Animal Therapy


What is animal therapy?

Animal therapy uses animals to help people recover from or cope with certain physical and mental health conditions. It taps physical, psychological, physiological, and emotional components during treatment. Bonding with animals as a form of treatment is a relatively new practice. It emerged in the alternative health scene just in the 1990s. However, the idea of animal-assisted treatment began as far back as the 1850s. Then, Florence Nightingale wrote about how wounded soldiers coped better when they had "animal companions." Later on, in the 1960s, psychologist Boris Levinson observed how his patients opened up more easily whenever his pet dog, Jingles, was around. Aside from giving comfort, interacting with animals may also help boost cardiovascular health, encourage all forms of communication, and help develop motor skills and joint movement. 

How does it work?

Several studies say that animal therapy helps reduce pain and emotional distress in people. For residents in nursing care facilities, bonding with animals eases loneliness. A study found that patients who undergo chemotherapy generally prefer to have a therapy dog in the room with them. Practitioners maintain that this kind of treatment reduces levels of stress hormones, such as cortisol, adrenaline, and aldosterone. It also may increase levels of "happy hormones" such as endorphin, dopamine, and oxytocin.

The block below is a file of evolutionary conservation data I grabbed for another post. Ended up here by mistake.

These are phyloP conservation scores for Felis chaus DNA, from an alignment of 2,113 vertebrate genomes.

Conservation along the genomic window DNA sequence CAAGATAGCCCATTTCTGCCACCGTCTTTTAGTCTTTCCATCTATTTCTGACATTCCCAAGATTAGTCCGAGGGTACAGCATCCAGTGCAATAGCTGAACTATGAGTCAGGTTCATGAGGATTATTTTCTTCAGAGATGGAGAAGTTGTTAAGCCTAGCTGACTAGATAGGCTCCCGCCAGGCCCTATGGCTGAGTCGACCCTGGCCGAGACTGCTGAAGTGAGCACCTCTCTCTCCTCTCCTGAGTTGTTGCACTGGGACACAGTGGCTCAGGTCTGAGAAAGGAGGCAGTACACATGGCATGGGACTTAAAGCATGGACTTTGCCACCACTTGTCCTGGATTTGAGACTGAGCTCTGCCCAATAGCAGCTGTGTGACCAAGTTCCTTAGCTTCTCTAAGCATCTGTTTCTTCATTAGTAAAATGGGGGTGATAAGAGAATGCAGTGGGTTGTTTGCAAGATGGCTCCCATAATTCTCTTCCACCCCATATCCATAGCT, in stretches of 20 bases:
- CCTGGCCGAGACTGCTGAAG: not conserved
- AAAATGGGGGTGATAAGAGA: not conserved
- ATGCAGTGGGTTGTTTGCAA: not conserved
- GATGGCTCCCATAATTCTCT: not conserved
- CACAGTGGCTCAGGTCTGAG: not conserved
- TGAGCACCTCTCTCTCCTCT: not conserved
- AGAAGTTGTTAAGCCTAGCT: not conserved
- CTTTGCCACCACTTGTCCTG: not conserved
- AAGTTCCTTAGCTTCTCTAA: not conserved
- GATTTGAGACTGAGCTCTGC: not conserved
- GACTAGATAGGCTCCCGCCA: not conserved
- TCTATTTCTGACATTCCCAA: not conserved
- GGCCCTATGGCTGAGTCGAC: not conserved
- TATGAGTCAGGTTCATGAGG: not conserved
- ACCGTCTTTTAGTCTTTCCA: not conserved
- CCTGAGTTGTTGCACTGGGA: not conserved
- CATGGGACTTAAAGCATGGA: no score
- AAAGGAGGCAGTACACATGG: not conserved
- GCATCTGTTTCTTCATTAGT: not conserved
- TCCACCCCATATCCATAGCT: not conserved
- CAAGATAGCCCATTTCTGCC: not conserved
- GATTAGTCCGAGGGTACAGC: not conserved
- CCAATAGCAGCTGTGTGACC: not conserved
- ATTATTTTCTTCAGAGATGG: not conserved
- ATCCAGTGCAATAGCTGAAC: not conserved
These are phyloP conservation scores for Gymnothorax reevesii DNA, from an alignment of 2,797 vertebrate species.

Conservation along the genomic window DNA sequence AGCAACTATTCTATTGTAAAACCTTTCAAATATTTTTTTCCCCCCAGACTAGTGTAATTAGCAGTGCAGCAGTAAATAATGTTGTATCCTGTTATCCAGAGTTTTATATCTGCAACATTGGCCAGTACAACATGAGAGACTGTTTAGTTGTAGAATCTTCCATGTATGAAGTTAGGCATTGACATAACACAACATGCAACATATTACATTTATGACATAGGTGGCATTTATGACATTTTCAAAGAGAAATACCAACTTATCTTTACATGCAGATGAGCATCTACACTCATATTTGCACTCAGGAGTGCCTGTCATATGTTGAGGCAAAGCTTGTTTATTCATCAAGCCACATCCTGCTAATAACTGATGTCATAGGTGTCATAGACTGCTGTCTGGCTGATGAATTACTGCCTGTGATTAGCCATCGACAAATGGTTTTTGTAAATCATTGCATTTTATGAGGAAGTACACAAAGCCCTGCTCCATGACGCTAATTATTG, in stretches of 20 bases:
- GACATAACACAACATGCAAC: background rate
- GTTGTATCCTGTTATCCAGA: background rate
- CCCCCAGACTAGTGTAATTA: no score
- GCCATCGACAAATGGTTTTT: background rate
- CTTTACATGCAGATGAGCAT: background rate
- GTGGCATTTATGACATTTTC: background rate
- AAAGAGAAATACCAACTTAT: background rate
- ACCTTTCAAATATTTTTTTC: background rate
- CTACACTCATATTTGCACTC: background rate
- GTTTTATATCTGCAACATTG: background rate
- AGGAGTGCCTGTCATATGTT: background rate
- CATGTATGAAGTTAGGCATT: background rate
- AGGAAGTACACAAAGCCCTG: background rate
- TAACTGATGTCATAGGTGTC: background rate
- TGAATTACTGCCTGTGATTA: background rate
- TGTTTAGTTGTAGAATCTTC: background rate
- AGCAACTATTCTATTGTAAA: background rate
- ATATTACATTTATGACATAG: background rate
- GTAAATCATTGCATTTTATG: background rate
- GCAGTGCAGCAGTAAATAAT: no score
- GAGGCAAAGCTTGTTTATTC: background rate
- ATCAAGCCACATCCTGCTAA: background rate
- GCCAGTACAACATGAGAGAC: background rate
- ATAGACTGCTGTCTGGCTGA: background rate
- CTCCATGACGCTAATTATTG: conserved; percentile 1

What can you expect during a session?

The most common therapy animals are dogs and cats. However, other animals can also offer comfort. There are also horses, parrots, rabbits, guinea pigs and even reptiles. Each therapy session is unique to the person's needs. Usually, though, sessions involve interacting with the animals through play and hugs. Dogs and cats may be brought in to help a person open up, deal with difficult emotions, and relieve PTSD symptoms. Horses will require an individual's total attention, giving them a break from disruptive thoughts. Birds, especially parrots, are actually empathetic animals. Touching and cuddling them gives people tremendous emotional support. Reptiles, the newest therapy animals, provide a break from mental, emotional, and physical struggles since caring for them needs incredible commitment and focus. 

Which conditions can animal therapy help?

  • Anger

  • Abuse

  • ADD

  • Addiction

  • ADHD

  • Anxiety

  • Autism

  • Dementia

  • Depression

  • Eating disorder

  • Grief

  • Panic attack

  • PTSD

  • Sleep disorder

  • Stress

  • Trauma

Animal therapy can also improve health and wellness, as well as mindset, and raise your self-confidence. 

Find Natural Health and Lifestyle Hacks at Everything Alternative
Follow Us: Facebook • Instagram